Freedom Debt Relief Recommends Ways Consumers Can Avoid Becoming Cybercrime Victims
As we spend more time online conducting personal and business transactions, the risk of becoming a cybercrime victim also increases. When hackers gain access to your personal and financial information, they can use the information to commit credit card fraud and identity theft, two crimes that are a headache to deal with. Freedom Debt Relief recommends five ways you can avoid becoming a victim of a cybercrime.
Make sure you have a strong password.
If you’re using any of the world’s most common passwords like – 123456, qwerty, or password – it’s time to change your password to something more secure. There’s a reason more websites are requiring more complicated passwords: they’re more difficult to hack. The strongest password will include a mix of upper and lowercase letters, at least one number, and one non-alphanumeric character.
Use two-factor authentication if you can.
More websites are making login more secure with two-factor authentication. After you enter your password, you’ll be sent a text message or email with a code to enter. The extra layer of security ensures that you’re the one accessing your account. You’ll want to use two-factor authentication especially for your financial accounts. Make sure you have the correct email address and phone number on your financial websites so the code reaches you, advises Freedom Debt Relief.
Don’t use public wi-fi for shopping.
The trouble with public wi-fi is that any information you send can be intercepted by anyone else who’s using the same wi-fi, warns Freedom Debt Relief. That means a hacker could get access to your username, password, credit card number, or any other personal or financial information you send. Save your online purchases and business transactions for a time that you’re on a secured network, like the one in your home.
Be skeptical of emails.
One of the ways cybercriminals get your personal information is by posing as legitimate businesses – often via email. Beware of any emails that warn you about fraud or suspicious activity on your any of your financial accounts. If the email asks you to click to login to check your account, there’s a good chance the link leads to a phishing website – one designed to capture your personal information. The website may even look like the real thing. If you suspect your account may have been compromised, login to your account directly rather using the link in the mail.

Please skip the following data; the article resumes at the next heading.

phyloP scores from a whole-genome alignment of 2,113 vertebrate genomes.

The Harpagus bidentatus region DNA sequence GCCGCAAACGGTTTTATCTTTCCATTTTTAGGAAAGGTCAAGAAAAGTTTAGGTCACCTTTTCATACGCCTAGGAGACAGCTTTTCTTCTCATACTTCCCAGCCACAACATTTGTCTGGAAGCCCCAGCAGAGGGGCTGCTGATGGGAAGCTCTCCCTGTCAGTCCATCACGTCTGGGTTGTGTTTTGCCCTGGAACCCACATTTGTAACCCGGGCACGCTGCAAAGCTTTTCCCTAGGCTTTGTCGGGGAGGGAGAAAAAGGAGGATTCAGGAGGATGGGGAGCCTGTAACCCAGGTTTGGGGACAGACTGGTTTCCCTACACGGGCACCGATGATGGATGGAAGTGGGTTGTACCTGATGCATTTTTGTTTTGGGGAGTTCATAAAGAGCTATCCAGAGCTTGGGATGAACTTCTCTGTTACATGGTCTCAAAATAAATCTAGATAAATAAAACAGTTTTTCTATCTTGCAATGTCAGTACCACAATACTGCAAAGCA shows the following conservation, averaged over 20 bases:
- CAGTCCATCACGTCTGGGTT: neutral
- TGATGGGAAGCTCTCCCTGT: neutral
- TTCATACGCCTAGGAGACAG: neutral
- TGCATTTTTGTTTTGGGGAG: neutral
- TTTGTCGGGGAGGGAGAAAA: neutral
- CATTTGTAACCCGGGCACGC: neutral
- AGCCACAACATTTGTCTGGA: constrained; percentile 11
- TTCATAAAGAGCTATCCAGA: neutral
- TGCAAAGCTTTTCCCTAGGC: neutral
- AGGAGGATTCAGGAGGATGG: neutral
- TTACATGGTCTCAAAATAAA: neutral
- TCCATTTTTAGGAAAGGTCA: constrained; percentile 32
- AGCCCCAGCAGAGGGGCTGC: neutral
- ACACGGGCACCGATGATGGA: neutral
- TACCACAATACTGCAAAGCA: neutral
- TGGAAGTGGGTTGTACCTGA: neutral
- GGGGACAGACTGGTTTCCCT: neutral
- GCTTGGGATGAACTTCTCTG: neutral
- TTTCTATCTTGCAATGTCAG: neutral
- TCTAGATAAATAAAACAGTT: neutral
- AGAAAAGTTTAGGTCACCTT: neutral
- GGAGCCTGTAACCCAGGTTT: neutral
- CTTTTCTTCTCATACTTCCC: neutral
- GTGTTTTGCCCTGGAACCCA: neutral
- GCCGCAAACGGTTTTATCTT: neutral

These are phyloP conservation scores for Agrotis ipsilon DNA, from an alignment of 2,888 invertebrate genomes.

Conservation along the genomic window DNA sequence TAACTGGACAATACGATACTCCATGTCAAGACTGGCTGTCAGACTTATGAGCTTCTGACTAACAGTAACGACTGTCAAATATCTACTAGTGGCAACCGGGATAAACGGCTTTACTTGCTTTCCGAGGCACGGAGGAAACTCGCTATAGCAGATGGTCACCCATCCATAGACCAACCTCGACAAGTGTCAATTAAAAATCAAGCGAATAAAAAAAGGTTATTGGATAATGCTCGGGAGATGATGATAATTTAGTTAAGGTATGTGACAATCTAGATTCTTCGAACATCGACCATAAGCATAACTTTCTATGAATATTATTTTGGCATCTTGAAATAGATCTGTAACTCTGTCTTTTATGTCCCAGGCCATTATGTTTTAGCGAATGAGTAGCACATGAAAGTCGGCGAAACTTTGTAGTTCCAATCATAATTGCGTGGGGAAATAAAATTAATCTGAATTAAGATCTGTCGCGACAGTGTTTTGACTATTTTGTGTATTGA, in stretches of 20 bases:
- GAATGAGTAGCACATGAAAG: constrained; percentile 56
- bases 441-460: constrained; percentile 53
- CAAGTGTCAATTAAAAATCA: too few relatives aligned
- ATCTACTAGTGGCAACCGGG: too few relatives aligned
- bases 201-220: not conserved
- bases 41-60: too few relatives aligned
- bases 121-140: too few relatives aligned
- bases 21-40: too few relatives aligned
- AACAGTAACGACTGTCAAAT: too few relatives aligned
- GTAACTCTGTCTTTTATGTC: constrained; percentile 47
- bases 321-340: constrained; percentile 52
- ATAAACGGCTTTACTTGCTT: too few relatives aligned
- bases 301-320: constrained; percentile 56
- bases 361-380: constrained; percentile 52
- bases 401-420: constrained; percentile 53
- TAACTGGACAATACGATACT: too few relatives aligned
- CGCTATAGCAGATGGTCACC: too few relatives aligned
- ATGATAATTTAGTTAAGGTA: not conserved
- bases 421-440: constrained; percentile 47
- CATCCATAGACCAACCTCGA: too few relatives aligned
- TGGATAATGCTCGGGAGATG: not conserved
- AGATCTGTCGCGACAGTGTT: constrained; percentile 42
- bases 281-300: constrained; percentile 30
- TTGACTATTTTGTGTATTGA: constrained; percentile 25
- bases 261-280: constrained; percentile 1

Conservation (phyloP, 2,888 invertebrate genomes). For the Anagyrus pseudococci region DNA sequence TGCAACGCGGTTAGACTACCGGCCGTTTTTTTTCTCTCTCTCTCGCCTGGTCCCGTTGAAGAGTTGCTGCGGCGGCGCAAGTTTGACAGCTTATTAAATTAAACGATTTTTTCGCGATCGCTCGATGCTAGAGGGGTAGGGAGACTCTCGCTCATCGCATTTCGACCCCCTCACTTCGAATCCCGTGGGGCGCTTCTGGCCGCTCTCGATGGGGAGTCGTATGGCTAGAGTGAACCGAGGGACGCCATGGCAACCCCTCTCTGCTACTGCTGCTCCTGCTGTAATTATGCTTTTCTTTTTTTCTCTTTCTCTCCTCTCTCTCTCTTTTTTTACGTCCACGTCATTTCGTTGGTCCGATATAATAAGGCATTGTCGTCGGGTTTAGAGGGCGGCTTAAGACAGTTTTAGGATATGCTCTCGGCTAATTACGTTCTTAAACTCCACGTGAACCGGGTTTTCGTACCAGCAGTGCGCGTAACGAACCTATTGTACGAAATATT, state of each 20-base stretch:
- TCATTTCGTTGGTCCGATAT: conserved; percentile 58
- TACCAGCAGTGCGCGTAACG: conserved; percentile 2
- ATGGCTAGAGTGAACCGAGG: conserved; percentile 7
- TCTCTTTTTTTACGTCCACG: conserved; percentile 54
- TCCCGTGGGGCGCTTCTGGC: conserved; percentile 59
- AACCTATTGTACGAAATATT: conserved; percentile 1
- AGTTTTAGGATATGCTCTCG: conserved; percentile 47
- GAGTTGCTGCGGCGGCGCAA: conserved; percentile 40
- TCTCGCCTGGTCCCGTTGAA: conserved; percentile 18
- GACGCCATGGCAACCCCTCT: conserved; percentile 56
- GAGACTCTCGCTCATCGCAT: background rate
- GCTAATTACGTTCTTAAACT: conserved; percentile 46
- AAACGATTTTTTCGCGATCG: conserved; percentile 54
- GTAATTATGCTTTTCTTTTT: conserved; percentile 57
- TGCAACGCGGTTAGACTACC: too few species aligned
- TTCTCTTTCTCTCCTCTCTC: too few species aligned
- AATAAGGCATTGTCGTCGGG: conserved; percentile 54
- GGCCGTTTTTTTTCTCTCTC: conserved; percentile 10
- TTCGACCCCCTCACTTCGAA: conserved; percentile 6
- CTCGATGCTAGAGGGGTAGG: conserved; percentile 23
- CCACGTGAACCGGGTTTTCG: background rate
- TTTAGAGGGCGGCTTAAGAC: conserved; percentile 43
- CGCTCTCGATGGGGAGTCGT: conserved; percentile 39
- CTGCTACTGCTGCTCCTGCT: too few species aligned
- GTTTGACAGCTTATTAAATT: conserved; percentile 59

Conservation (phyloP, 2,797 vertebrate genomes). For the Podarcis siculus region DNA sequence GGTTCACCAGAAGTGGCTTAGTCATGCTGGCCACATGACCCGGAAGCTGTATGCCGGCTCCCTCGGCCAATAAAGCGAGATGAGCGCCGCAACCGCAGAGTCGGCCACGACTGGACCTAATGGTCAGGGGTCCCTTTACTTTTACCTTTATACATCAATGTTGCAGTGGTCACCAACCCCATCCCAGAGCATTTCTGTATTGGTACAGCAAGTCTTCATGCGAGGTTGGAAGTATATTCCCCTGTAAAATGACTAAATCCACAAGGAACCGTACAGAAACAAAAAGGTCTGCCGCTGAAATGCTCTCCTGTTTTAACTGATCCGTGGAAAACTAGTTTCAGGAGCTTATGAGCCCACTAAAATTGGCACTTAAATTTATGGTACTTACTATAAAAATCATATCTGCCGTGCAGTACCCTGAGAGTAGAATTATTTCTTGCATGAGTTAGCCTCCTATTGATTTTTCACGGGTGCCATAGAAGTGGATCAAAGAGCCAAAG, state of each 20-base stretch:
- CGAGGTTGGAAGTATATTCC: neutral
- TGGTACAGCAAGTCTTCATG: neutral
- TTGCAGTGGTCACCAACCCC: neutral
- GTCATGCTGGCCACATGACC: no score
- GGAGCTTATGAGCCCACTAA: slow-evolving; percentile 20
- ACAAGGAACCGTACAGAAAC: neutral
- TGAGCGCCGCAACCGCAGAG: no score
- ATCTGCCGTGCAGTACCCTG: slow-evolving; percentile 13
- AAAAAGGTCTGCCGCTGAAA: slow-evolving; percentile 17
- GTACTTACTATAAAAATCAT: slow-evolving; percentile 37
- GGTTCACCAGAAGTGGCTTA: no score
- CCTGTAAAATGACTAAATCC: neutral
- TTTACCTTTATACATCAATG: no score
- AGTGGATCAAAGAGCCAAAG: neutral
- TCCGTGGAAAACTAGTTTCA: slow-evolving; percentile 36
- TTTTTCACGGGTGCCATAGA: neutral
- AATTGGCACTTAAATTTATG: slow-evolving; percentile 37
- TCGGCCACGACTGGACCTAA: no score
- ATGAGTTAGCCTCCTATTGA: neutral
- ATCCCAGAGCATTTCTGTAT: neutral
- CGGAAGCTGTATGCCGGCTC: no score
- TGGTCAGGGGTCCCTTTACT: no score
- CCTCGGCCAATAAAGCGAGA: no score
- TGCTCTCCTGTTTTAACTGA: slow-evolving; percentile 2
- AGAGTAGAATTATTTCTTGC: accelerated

Don’t save your credit card information online.
Saving your credit card information on to websites where you shop frequently might save you the time and effort having to enter the numbers each time you shop. It also puts you at risk of a cybercrime, warns Freedom Debt Relief. If the website suffers a data breach, the hacker could gain access to your credit card information. While most major credit card issuers offer zero fraud liability – which keeps you from having to pay for unauthorized credit card charges – you still have to make sure you catch and report the fraud.
Cybercrime incidents will likely increase as consumers use the internet for more transactions. Freedom Debt Relief recommends taking all the necessary precautions to safeguard your information and reduce the risk that you can become a cybercrime victim.